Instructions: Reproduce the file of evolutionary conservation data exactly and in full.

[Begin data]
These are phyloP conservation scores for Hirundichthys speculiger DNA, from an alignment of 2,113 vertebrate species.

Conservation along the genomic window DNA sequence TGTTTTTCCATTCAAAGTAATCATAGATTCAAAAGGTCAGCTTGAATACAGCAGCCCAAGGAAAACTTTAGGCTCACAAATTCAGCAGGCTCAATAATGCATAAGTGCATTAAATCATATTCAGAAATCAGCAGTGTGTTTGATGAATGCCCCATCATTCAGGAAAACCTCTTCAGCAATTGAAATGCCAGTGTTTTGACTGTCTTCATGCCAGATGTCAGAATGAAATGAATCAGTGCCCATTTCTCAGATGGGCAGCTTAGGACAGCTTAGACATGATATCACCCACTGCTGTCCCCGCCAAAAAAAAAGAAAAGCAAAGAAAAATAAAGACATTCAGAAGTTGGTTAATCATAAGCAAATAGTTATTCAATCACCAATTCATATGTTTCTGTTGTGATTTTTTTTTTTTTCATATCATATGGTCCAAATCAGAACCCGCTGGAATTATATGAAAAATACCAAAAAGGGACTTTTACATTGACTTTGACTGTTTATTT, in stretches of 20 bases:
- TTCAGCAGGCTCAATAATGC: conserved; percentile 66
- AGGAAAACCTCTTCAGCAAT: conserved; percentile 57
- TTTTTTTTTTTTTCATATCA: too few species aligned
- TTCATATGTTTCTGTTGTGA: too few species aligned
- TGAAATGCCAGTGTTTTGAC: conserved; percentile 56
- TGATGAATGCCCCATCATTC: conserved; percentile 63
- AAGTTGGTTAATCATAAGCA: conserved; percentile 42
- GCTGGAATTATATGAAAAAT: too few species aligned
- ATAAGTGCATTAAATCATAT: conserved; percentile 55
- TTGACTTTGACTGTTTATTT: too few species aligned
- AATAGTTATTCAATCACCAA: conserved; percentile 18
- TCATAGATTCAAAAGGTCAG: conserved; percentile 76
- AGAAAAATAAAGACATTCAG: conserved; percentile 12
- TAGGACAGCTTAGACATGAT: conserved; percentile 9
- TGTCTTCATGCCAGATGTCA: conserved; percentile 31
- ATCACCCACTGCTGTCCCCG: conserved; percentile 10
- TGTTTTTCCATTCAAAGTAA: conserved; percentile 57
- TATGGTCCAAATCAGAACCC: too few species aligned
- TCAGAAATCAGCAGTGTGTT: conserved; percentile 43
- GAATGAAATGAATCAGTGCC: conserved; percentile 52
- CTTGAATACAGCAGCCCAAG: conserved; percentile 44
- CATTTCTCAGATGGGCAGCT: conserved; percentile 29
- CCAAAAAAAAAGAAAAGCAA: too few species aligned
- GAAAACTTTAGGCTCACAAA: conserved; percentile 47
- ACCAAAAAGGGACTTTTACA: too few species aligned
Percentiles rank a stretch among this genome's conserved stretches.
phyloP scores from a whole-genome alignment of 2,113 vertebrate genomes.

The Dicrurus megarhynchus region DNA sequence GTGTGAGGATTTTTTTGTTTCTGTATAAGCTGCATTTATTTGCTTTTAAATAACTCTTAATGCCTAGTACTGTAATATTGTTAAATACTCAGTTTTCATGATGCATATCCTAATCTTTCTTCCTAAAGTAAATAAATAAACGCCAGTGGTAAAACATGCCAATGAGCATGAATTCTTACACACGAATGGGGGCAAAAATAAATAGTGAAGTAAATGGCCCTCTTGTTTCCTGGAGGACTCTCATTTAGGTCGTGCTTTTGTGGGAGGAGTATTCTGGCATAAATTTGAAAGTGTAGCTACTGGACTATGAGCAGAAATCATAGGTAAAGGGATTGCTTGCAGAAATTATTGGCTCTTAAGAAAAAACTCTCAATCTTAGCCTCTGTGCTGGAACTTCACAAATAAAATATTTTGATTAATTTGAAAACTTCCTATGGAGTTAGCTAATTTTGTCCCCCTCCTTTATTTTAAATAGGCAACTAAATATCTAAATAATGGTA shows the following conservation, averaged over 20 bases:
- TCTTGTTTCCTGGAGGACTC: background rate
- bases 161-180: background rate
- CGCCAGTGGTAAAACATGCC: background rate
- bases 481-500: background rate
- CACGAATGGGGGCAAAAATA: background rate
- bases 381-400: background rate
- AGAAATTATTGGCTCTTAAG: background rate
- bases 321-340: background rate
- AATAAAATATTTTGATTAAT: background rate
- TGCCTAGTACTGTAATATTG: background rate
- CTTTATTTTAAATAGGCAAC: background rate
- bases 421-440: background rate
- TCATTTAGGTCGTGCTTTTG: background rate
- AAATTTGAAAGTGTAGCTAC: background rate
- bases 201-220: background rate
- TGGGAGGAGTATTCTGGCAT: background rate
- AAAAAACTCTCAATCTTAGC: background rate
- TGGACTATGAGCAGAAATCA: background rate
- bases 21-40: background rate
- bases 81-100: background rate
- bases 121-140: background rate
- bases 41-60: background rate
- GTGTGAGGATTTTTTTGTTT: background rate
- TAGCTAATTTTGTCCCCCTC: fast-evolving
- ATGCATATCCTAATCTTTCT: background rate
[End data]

These are phyloP conservation scores for Hirundichthys speculiger DNA, from an alignment of 2,113 vertebrate species.

Conservation along the genomic window DNA sequence TGTTTTTCCATTCAAAGTAATCATAGATTCAAAAGGTCAGCTTGAATACAGCAGCCCAAGGAAAACTTTAGGCTCACAAATTCAGCAGGCTCAATAATGCATAAGTGCATTAAATCATATTCAGAAATCAGCAGTGTGTTTGATGAATGCCCCATCATTCAGGAAAACCTCTTCAGCAATTGAAATGCCAGTGTTTTGACTGTCTTCATGCCAGATGTCAGAATGAAATGAATCAGTGCCCATTTCTCAGATGGGCAGCTTAGGACAGCTTAGACATGATATCACCCACTGCTGTCCCCGCCAAAAAAAAAGAAAAGCAAAGAAAAATAAAGACATTCAGAAGTTGGTTAATCATAAGCAAATAGTTATTCAATCACCAATTCATATGTTTCTGTTGTGATTTTTTTTTTTTTCATATCATATGGTCCAAATCAGAACCCGCTGGAATTATATGAAAAATACCAAAAAGGGACTTTTACATTGACTTTGACTGTTTATTT, in stretches of 20 bases:
- TTCAGCAGGCTCAATAATGC: conserved; percentile 66
- AGGAAAACCTCTTCAGCAAT: conserved; percentile 57
- TTTTTTTTTTTTTCATATCA: too few species aligned
- TTCATATGTTTCTGTTGTGA: too few species aligned
- TGAAATGCCAGTGTTTTGAC: conserved; percentile 56
- TGATGAATGCCCCATCATTC: conserved; percentile 63
- AAGTTGGTTAATCATAAGCA: conserved; percentile 42
- GCTGGAATTATATGAAAAAT: too few species aligned
- ATAAGTGCATTAAATCATAT: conserved; percentile 55
- TTGACTTTGACTGTTTATTT: too few species aligned
- AATAGTTATTCAATCACCAA: conserved; percentile 18
- TCATAGATTCAAAAGGTCAG: conserved; percentile 76
- AGAAAAATAAAGACATTCAG: conserved; percentile 12
- TAGGACAGCTTAGACATGAT: conserved; percentile 9
- TGTCTTCATGCCAGATGTCA: conserved; percentile 31
- ATCACCCACTGCTGTCCCCG: conserved; percentile 10
- TGTTTTTCCATTCAAAGTAA: conserved; percentile 57
- TATGGTCCAAATCAGAACCC: too few species aligned
- TCAGAAATCAGCAGTGTGTT: conserved; percentile 43
- GAATGAAATGAATCAGTGCC: conserved; percentile 52
- CTTGAATACAGCAGCCCAAG: conserved; percentile 44
- CATTTCTCAGATGGGCAGCT: conserved; percentile 29
- CCAAAAAAAAAGAAAAGCAA: too few species aligned
- GAAAACTTTAGGCTCACAAA: conserved; percentile 47
- ACCAAAAAGGGACTTTTACA: too few species aligned
Percentiles rank a stretch among this genome's conserved stretches.
phyloP scores from a whole-genome alignment of 2,113 vertebrate genomes.

The Dicrurus megarhynchus region DNA sequence GTGTGAGGATTTTTTTGTTTCTGTATAAGCTGCATTTATTTGCTTTTAAATAACTCTTAATGCCTAGTACTGTAATATTGTTAAATACTCAGTTTTCATGATGCATATCCTAATCTTTCTTCCTAAAGTAAATAAATAAACGCCAGTGGTAAAACATGCCAATGAGCATGAATTCTTACACACGAATGGGGGCAAAAATAAATAGTGAAGTAAATGGCCCTCTTGTTTCCTGGAGGACTCTCATTTAGGTCGTGCTTTTGTGGGAGGAGTATTCTGGCATAAATTTGAAAGTGTAGCTACTGGACTATGAGCAGAAATCATAGGTAAAGGGATTGCTTGCAGAAATTATTGGCTCTTAAGAAAAAACTCTCAATCTTAGCCTCTGTGCTGGAACTTCACAAATAAAATATTTTGATTAATTTGAAAACTTCCTATGGAGTTAGCTAATTTTGTCCCCCTCCTTTATTTTAAATAGGCAACTAAATATCTAAATAATGGTA shows the following conservation, averaged over 20 bases:
- TCTTGTTTCCTGGAGGACTC: background rate
- bases 161-180: background rate
- CGCCAGTGGTAAAACATGCC: background rate
- bases 481-500: background rate
- CACGAATGGGGGCAAAAATA: background rate
- bases 381-400: background rate
- AGAAATTATTGGCTCTTAAG: background rate
- bases 321-340: background rate
- AATAAAATATTTTGATTAAT: background rate
- TGCCTAGTACTGTAATATTG: background rate
- CTTTATTTTAAATAGGCAAC: background rate
- bases 421-440: background rate
- TCATTTAGGTCGTGCTTTTG: background rate
- AAATTTGAAAGTGTAGCTAC: background rate
- bases 201-220: background rate
- TGGGAGGAGTATTCTGGCAT: background rate
- AAAAAACTCTCAATCTTAGC: background rate
- TGGACTATGAGCAGAAATCA: background rate
- bases 21-40: background rate
- bases 81-100: background rate
- bases 121-140: background rate
- bases 41-60: background rate
- GTGTGAGGATTTTTTTGTTT: background rate
- TAGCTAATTTTGTCCCCCTC: fast-evolving
- ATGCATATCCTAATCTTTCT: background rate